The outside body is more controllable. I know a man who fell bushwalking near Maleleuca and got a stick through his knee, it took two days for him to walk out to Cockle Creek and the doc told him that he’d split the ligament below his kneecap. An ex-partner copped a billy of boiling water in the lap up near Cradle Mountain and walked out with second degree burns down both thighs. These are ‘outside’ injuries, ones we can control and work over. Inside injuries, internal injuries that disturb you at a deeper level, not one that you are not normally aware of, are the ones that make you aware of life, no matter how mundane that life is.
How do you put your pants on when you’ve had three dislocated ribs? Very slowly. The first step is waking. It takes a long time to find a position where you don’t feel as if your body is being torn apart and you can sleep. I have only one position that takes a while to get into and if it isn’t right one of my ribs clicks back and forth with each breath. Waking up is a process of slowly raising up until you’re on all fours waiting for the pain to go. Then move slowly, crablike, to the edge of the bed and rotate upright. With one hand on the dresser, lower vertically to get the pants.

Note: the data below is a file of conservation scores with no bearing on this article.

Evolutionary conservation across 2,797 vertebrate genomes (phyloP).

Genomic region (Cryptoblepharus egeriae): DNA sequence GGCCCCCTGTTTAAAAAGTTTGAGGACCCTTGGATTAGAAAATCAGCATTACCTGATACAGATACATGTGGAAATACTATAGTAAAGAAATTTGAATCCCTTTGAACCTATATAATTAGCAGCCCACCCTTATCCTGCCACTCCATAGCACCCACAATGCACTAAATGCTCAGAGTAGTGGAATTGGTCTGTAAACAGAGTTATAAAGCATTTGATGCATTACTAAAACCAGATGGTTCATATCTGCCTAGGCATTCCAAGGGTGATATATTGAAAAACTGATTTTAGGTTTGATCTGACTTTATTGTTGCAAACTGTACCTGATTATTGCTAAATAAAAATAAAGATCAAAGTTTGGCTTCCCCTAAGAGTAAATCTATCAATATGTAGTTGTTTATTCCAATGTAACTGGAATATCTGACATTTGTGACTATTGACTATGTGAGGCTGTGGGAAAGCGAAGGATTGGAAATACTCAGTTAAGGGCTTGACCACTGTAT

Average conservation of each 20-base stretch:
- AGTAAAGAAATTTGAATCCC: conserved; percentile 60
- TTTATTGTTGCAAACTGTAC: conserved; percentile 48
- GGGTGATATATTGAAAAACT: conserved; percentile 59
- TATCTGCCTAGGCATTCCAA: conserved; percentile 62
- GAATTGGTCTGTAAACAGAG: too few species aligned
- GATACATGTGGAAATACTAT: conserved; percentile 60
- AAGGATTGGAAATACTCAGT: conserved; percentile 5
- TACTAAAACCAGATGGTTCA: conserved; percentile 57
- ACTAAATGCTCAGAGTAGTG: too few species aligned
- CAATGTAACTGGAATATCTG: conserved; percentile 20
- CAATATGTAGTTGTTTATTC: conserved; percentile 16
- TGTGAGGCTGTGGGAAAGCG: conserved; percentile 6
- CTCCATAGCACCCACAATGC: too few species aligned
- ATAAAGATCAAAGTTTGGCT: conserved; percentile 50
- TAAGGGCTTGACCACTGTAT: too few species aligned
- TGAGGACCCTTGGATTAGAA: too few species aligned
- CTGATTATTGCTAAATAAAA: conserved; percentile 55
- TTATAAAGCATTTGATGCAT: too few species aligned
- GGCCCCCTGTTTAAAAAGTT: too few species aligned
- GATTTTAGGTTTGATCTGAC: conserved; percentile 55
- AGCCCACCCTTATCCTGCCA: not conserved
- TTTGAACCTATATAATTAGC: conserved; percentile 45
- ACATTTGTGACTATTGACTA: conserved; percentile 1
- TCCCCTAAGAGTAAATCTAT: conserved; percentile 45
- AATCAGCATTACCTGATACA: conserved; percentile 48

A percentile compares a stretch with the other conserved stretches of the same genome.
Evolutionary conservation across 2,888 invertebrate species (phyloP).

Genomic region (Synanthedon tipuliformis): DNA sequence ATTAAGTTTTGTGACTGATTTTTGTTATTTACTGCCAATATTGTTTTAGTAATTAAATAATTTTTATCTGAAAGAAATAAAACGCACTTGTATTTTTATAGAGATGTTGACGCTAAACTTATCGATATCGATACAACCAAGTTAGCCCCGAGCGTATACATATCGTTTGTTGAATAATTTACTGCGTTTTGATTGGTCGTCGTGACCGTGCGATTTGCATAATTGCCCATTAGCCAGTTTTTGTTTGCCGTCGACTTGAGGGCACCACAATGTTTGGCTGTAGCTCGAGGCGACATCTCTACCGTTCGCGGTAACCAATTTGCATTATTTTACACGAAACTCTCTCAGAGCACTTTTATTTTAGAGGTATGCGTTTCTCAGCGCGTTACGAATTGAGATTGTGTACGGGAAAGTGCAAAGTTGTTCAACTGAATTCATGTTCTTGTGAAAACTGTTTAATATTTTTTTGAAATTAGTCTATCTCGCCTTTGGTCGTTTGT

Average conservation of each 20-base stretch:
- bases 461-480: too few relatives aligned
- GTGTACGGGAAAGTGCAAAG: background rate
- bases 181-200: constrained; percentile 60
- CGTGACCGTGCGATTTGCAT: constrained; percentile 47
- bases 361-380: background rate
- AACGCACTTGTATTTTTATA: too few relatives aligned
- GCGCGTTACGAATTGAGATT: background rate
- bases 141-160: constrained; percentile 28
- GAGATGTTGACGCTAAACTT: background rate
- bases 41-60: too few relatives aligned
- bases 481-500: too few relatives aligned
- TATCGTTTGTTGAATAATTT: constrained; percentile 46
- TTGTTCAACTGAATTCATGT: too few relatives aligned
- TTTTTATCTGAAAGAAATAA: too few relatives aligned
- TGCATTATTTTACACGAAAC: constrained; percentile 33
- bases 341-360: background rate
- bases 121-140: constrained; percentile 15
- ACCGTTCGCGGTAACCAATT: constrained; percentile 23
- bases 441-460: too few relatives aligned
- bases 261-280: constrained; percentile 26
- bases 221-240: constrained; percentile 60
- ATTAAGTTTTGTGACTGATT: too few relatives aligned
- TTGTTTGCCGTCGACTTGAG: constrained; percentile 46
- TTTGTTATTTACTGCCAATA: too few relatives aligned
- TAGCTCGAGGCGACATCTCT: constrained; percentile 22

Alternatively, if you’re feeling perky you can lower en pointe with the left leg extended behind and straight. Standing tall work the right leg into the pants, when they are on that leg, drop the pants and work the left foot into the pants. Once more, with grace, lower vertically and retrieve the pants, pulling them up and buckling. I have not mentioned the socks because after the first experience of trying to put your socks on you will leave them on your feet forever. The total time to put the pants on is about a quarter-hour.
Now the shoes… as I whinged by email to a friend, now is the time that you wish you have a partner so they can tie your shoelaces. While standing work your feet into both shoes. Lower to sit on the bed. You only want to do this once. Lean forward slowly, absorbing the pain. It is best to breathe in and sort of brace your chest on your leg to provide maximum stability, least movement and pain. This is extremely painful, but it is pain you can anticipate and absorb and control; otherwise the pain immobilises you. Quickly tie the laces and repeat with the other shoe. Slowly rise and feel the fire subside. The best solution is the one I mention in a comment to some friends on FaceBook: Jon has discovered the Joy of Slippers … no shoelaces!
Jon Sumby Hobart 2008
This is a story about how to put your pants on. There is a certain triviality to this story, mundaneness, as all that happened was that I felt gravity, took a fall. The night, as they say, was dark. I was tired and leaving work, walking up an embankment towards the street where my car was parked. I did not see, or forgot, that a flight of stairs cut through the embankment so I simply stepped into nothing. This took no time at all, no time at all. By the time I felt myself going I had landed, heavily, and it is at this point things began to go awry.